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2014 Heisman Trophy race: Can Melvin Gordon win it?

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Melvin Gordon's no longer a secret. Could he win the Heisman Trophy with a stellar 2014 season?

Scott Halleran

Having nixed the NFL for at least one more year in Madison, Melvin Gordon enters his redshirt junior season facing daunting expectations.

That's no surprise coming on the heels of a head-turning 2013 campaign during which he racked up 1,609 yards and 12 touchdowns. In fact, online sportsbook Bovada ranks Gordon as the second-most likely non-quarterback to win the 2014 Heisman Trophy, trailing only Georgia tailback Todd Gurley.

Numerous college football writers have set the stage for Gordon's potentially historic season. ESPN.com's Chris Low called Wisconsin's star running back one of "the nation's premier running backs." Sports Illustrated's Stewart Mandel listed Gordon as a legitimate Heisman candidate. And Travis Haney of ESPN.com picked the Kenosha, Wisconsin, native to have the "most impressive statistical season in college football."

Gordon's coach agrees.

"I think he's the best [running back in the country]," Gary Andersen said in an interview with ESPN.com's Heather Dinich. "Melvin has done everything we've asked him to do, and I believe he's got a tremendous future in this game for many, many years."

Does Gordon merit the hype? Could he become the first Badger to lift the Heisman Trophy since Ron Dayne in 1999?

The leading man

Gordon gained 1,609 yards on the ground last season, but this impressive tally doesn't paint a complete picture of his efficiency and dominance. Splitting carries with James White, now a New England Patriot, and sophomore Corey Clement, Gordon's 206 carries represented just 41.7 percent of the team's total. His average of 7.8 yards per carry was the best in the nation for running backs with at least 200 touches. And he has yet to lose a fumble in his college career.

Gordon also demonstrated remarkable explosiveness, rattling off four runs of 60-plus yards and also rushing for at least 140 yards in eight of the Badgers' 13 games. He accomplished all of these things while being listed on UW's depth chart as the backup tailback.

This year, Gordon will line up as the undisputed first-stringer, which has led some to simply extrapolate his incredible 2013 numbers, suggesting that greatness in 2014 is all but guaranteed.

However, that logic may prove to be flawed. Although Andersen has indicated that Gordon will be used more than he was last season, the potential first-round draft pick will still share carries with Clement.

"I like splitting the ball," Gordon told ESPN.com. "It keeps us fresh throughout the season."

While splitting carries certainly has the potential to hinder a running back's Heisman campaign, it may not pose much of a problem for Gordon this season.

Split decision

The last time a Wisconsin running back made it to New York City as a Heisman finalist was in 2011, when Montee Ball finished fourth.

That year, Ball split touches with White, taking roughly 68 percent of the carries. Andersen has suggested a similar plan for Gordon and Clement this year.

"Melvin has been used to a 60-40 [split], or maybe 65-35," Andersen said in the same ESPN.com interview. "I think Melvin has positioned himself to be involved a little more than he has been. And not just carries, but in any situation I feel good with him right now."

Ball's 2011 numbers set records. He scored 39 total touchdowns, tying Oklahoma State's Barry Sanders for the most touchdowns in a single season. His yardage, 1,923, nearly reached the magic number of 2,000. And he posted those gaudy numbers while picking up 68 percent of the team's carries, right in the ballpark of where Andersen projects Gordon to end up.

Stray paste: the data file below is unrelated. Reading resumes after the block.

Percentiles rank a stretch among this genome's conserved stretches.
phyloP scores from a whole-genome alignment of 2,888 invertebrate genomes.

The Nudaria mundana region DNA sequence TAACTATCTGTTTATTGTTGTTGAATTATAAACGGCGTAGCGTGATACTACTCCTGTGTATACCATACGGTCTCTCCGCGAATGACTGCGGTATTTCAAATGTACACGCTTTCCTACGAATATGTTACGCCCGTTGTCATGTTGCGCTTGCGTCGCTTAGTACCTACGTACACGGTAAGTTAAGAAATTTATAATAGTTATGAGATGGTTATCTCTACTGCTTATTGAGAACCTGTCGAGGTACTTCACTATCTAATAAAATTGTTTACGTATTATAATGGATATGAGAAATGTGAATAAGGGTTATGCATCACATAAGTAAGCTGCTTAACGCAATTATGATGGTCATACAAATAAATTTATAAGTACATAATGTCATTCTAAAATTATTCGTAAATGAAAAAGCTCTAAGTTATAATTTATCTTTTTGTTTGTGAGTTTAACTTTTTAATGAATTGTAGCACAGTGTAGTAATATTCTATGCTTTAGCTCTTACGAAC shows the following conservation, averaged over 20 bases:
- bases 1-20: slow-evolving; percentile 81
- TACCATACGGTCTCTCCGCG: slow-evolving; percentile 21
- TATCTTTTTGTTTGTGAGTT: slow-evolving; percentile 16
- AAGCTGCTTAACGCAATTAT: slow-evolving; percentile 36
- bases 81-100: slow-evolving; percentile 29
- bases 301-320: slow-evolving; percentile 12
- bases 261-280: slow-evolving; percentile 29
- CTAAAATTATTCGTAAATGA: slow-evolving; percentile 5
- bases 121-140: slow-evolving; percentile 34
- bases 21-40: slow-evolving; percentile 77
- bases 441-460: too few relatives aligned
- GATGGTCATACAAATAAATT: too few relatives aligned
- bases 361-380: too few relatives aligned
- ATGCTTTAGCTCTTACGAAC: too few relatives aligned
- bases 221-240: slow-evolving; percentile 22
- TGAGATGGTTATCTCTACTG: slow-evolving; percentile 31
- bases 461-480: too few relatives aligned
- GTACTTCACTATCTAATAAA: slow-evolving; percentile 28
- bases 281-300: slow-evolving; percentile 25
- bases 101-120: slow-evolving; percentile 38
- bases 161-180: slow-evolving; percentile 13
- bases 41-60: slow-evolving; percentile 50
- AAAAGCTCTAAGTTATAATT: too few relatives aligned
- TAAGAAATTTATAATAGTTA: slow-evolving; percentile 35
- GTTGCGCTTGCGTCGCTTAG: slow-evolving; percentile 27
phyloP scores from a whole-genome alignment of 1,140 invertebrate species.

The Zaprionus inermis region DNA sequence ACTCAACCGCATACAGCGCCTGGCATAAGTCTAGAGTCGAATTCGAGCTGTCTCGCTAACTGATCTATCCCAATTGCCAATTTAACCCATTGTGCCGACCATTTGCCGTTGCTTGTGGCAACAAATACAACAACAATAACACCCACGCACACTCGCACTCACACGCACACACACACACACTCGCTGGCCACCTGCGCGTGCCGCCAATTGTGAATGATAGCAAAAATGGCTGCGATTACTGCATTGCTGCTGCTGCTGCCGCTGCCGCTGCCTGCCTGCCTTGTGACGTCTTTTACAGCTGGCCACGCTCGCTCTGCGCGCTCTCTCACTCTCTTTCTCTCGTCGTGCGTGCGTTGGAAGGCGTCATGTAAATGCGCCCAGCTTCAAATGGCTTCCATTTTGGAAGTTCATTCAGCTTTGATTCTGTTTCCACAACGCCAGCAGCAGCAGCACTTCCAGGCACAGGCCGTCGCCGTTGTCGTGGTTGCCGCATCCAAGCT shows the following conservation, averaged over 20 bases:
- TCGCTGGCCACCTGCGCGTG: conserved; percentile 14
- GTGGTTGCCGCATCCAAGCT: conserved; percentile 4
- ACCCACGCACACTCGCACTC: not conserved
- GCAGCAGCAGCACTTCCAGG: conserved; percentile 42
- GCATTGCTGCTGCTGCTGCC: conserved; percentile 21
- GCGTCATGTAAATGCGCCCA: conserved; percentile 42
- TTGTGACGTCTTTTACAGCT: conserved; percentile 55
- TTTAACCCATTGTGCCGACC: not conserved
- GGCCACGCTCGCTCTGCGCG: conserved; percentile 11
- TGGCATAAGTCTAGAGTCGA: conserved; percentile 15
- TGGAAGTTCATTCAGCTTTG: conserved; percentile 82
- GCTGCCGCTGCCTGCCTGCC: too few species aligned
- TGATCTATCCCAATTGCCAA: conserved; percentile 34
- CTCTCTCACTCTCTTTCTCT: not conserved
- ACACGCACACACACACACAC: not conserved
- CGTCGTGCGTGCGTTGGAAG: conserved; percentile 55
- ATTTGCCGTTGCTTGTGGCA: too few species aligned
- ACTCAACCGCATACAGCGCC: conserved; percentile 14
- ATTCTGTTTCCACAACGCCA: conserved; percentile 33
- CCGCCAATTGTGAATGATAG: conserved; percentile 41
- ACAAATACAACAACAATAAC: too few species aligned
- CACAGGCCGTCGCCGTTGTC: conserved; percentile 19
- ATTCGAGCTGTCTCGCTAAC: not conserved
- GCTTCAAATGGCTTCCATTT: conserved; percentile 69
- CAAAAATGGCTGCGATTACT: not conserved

Ball's 2011 numbers don't guarantee success for Gordon. They do, however, demonstrate that it's very possible for a Wisconsin running back to emerge as a Heisman candidate -- even while sharing a significant amount of carries.

Pass-happy

Andersen has also made it clear that this season, he is not just expecting carries out of Gordon.

Last season, Gordon caught just a single pass. But Andersen told Dinich that the tailback not only has improved his pass-protection skills, but that he also plans on utilizing Gordon more in the passing game. In April, Gordon said that he has "more confidence" in his pass-catching abilities.

Given that Ball caught 24 passes for 306 yards and three touchdowns during his 2011 Heisman-candidate season, more involvement in the screen game will only strengthen Gordon's Heisman case and help his NFL draft stock.

Heisman history

Alabama's Mark Ingram was the last non-quarterback to win the Heisman Trophy when he took the honors to Tuscaloosa in 2009.

It's worth noting that his statistics that season weren't far off from Gordon's 2013 numbers. On 271 carries, Ingram rushed for 1,658 yards and scored 17 touchdowns, numbers not too far ahead of Gordon's 1,609 yards and 12 touchdowns on 206 attempts.

Melvin Gordon’s 2013 numbers weren’t far off from Mark Ingram’s Heisman-winning campaign in 2009. Gordon is also expected to command between 20 and 25 percent more carries than he did last year.
Mark Ingram in 2009
Att Yds Avg TD
271 1,658 6.1 17
Melvin Gordon in 2013
Att Yds Avg TD
206 1,609 7.8 12

In today’s air-oriented college football landscape, it will be tough for him to take down frontrunners like Jameis Winston and Marcus Mariota in the Heisman race, but it’s clear that the redshirt junior has a legitimate shot at scoring an invitation to the ceremony in December.

The Badgers’ journey begins Saturday against LSU in Houston. If Gordon manages to flourish against an SEC defense like LSU’s, his Heisman stock will skyrocket. And of course, team success for the Badgers will only bolster his case to lift the trophy.

Now, we sit back and enjoy the ride.